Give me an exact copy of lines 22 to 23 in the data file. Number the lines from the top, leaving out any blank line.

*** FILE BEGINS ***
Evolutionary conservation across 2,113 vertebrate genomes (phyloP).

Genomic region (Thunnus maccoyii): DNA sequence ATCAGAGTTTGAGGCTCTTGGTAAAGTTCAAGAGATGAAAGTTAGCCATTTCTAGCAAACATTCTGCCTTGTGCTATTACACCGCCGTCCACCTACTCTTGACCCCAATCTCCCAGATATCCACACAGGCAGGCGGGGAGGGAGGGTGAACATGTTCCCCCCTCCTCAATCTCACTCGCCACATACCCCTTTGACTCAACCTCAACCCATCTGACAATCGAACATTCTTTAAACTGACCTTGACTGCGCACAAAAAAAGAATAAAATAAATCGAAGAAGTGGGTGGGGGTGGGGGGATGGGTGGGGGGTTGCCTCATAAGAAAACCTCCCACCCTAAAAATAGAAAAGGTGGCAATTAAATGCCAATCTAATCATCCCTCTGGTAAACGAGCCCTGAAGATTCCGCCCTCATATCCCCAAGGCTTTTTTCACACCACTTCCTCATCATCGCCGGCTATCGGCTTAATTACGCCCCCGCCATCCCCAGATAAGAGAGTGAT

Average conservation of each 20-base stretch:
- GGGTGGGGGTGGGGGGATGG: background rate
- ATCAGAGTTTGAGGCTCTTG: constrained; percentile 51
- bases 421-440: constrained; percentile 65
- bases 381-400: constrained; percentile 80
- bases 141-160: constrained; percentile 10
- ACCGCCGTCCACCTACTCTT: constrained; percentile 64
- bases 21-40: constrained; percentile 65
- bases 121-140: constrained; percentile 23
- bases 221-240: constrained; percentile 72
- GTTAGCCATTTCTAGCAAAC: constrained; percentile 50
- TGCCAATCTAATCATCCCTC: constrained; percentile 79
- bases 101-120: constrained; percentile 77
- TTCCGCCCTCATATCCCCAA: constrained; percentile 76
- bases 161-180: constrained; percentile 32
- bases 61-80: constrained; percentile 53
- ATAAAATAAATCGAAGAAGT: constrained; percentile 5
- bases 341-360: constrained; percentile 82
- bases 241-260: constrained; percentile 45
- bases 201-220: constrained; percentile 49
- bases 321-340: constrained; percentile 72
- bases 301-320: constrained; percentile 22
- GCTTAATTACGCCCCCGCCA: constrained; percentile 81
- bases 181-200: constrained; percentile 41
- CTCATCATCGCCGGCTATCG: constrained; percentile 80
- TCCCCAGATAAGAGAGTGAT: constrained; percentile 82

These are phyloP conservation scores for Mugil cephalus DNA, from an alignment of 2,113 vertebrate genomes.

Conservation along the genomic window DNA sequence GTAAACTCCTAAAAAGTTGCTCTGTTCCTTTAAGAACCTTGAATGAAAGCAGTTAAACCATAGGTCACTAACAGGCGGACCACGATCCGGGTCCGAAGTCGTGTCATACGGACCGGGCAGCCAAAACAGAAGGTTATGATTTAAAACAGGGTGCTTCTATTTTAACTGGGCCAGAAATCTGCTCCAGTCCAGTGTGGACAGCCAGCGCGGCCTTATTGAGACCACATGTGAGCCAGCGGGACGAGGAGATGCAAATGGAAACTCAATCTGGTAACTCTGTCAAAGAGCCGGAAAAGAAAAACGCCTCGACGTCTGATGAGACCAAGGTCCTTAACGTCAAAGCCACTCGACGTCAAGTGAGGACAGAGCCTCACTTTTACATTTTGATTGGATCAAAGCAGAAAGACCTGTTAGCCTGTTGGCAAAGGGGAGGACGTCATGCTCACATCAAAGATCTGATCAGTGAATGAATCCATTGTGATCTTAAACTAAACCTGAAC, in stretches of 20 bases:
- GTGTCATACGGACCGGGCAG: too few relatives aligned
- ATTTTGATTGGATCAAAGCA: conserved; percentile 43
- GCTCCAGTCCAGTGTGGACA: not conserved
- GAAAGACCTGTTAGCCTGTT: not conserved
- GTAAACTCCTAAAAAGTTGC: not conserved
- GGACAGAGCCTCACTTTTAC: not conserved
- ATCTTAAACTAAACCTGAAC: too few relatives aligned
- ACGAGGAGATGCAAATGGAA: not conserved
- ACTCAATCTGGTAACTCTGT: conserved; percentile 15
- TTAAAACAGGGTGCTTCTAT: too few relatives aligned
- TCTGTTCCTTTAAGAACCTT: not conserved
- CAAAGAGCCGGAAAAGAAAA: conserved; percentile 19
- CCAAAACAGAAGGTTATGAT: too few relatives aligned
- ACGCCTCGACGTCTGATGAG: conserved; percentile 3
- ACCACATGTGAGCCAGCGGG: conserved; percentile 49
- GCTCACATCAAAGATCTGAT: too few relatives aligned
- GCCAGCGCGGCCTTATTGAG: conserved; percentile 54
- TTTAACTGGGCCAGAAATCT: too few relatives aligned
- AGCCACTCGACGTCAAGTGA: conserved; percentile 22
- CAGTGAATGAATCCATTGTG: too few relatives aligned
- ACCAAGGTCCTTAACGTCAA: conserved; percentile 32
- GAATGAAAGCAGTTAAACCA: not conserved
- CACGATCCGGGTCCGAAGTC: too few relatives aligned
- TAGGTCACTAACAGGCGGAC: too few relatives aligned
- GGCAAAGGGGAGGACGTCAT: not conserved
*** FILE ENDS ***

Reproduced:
- bases 201-220: constrained; percentile 49
- bases 321-340: constrained; percentile 72